I agree with Aleks that this is potentially one of the biggest growth areas.

Many of the world’s poor, despite impoverishment, have leapfrogged straight to mobile Internet; in the absence of an available banking sector, Bitcoin has an opportunity to be *the* banking solution for these people.

International travel


This is an interesting scenario — rather than constant currency exchange (along with the inability to get rid of coins), Bitcoin at airports (such as TravelByBit) makes some sense — although existing credit cards already work fine for that (even with high exchange costs).

Large purchases

Makes sense

It is probably a bit uncomfortable to walk around with $30,000 cash (a car), or even $3,000 cash (a purebred puppy), and even if you have a credit card with a high enough limit the fees may be too high (and ma

rgins too low) to be viable, especially if it is the sort of thing where you want to inspect and exchange on the spot (rather than do a bank transfer).

The usual solution for these sorts of things is a bank cheque, but Bitcoin could remove the hassle of having to visit a physical bank, if the fees are low enough.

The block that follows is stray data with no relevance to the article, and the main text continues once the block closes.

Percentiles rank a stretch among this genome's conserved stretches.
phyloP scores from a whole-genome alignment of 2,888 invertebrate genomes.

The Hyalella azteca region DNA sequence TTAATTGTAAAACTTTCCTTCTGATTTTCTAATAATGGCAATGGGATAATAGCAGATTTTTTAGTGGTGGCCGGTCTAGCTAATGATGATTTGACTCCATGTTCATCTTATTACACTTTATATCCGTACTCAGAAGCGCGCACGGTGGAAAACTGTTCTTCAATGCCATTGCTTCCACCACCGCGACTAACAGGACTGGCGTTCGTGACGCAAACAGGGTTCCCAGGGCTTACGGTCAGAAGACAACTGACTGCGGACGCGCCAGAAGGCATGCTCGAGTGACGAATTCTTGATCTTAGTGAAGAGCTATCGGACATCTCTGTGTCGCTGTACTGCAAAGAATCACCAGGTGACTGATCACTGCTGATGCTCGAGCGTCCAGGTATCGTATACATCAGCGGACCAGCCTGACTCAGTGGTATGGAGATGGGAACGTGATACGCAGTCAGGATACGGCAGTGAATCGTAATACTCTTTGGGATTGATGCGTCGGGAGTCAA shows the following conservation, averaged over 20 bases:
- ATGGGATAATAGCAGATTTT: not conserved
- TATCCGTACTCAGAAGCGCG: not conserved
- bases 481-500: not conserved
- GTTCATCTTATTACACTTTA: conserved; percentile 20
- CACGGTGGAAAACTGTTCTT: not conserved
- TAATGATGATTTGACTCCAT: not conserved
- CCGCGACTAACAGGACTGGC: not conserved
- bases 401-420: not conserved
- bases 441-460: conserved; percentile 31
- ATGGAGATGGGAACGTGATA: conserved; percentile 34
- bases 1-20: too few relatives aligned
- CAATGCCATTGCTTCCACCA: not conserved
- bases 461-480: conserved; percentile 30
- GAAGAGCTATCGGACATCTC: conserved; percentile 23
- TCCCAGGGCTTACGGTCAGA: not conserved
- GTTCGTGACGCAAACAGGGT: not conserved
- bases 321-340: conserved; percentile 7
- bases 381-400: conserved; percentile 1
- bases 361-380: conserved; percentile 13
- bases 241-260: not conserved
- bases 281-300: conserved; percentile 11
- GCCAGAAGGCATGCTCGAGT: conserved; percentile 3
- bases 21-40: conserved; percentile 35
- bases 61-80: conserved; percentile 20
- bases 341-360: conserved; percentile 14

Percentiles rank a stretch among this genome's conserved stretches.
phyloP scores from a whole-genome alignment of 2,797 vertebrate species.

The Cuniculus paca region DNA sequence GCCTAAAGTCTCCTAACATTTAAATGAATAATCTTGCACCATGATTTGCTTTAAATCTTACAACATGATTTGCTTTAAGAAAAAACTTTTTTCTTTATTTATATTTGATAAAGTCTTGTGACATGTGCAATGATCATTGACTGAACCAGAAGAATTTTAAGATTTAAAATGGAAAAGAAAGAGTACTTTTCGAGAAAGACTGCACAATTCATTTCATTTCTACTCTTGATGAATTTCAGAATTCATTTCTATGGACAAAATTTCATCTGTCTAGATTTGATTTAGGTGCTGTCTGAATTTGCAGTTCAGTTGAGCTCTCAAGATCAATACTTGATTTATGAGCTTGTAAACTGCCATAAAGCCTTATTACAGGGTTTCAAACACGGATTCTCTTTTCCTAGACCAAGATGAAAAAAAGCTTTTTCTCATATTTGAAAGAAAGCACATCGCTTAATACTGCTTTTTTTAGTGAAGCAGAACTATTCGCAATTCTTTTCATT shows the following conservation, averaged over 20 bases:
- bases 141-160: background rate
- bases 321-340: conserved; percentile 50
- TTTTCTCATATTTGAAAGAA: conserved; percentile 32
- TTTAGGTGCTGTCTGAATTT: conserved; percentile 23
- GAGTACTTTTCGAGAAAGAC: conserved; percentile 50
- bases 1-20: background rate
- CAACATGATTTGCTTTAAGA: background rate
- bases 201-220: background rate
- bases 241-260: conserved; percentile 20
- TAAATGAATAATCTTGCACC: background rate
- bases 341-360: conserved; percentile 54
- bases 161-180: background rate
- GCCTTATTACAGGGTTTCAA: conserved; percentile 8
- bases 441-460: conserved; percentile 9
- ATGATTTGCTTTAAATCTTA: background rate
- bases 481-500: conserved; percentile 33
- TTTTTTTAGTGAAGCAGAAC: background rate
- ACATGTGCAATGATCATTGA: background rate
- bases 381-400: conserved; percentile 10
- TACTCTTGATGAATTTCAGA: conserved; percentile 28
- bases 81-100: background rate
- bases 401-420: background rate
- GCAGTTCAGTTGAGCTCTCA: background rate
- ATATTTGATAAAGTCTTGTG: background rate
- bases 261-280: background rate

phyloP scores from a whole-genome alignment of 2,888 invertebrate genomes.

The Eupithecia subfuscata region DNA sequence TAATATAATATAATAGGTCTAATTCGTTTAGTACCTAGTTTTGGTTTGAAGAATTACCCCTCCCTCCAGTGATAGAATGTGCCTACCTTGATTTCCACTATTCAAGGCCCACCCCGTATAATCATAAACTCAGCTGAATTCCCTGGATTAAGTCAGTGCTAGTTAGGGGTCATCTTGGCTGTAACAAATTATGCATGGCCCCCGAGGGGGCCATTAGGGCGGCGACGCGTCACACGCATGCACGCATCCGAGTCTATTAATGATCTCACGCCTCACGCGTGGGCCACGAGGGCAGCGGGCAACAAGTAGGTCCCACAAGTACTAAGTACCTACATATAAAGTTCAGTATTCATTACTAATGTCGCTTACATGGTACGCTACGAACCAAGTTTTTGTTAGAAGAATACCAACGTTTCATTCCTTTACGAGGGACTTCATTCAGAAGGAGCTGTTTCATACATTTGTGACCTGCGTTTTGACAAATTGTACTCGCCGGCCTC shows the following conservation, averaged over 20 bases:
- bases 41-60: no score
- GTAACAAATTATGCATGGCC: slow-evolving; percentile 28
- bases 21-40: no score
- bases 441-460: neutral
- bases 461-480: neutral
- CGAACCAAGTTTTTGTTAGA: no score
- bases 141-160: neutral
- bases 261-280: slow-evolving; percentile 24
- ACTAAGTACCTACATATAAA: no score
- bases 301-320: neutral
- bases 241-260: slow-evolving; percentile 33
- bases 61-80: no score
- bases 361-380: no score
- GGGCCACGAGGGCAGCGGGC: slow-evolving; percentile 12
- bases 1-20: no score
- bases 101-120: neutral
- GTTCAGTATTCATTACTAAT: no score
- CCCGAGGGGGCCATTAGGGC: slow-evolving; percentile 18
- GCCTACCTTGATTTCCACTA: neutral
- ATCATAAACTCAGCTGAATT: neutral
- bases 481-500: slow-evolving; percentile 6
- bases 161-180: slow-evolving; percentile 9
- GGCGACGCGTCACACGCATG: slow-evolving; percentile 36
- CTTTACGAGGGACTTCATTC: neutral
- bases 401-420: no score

Real time payment systems, such as PayID that just launched in Australia, may intrude in this space (depending on the fees).

Settlement layer


Sure, but not really relevant to the average user.

All up in the first world, there are some fairly narrow use cases where it makes sense, such as supporting censored causes or large purchases, unless you want to start risking illicit activity; the big case could be the unbanked.

For a list a bit more risque, see http://www.libertylifetrail.com/2016/04/04/the-top-use-cases-for-bitcoin/

Note that it explicitly excludes use cases that are clear violations of property rights or an initiation of violence; whilst Bitcoin, as a tool, could be used for such scenarios, they should not be considered valid.

Anyway, attending the conference has hopefully encouraged me to spend more time on doing learning and professional development in the Bitcoin/Blockchain space.

Leave a comment

Structured logging with .NET Framework System.Diagnostics

Structured logging (also sometimes called semantic logging) is a useful addition to the software development toolkit.

The latest release (2.2.0, and some 2.1.728) of Essential.Diagnostics adds structured tracing capabilities to the .NET Framework System.Diagnostics. It integrates seamlessly with existing tracing, including from the .NET Framework, and includes both producer-side extensions (to include in your application) and trace listener changes (to integrate with structured tracing systems).

The key new and updated packages are:

While the packages can be used independently, using both a producer and consumer in combination multiplies the benefits.

Read the rest of this entry »

Leave a comment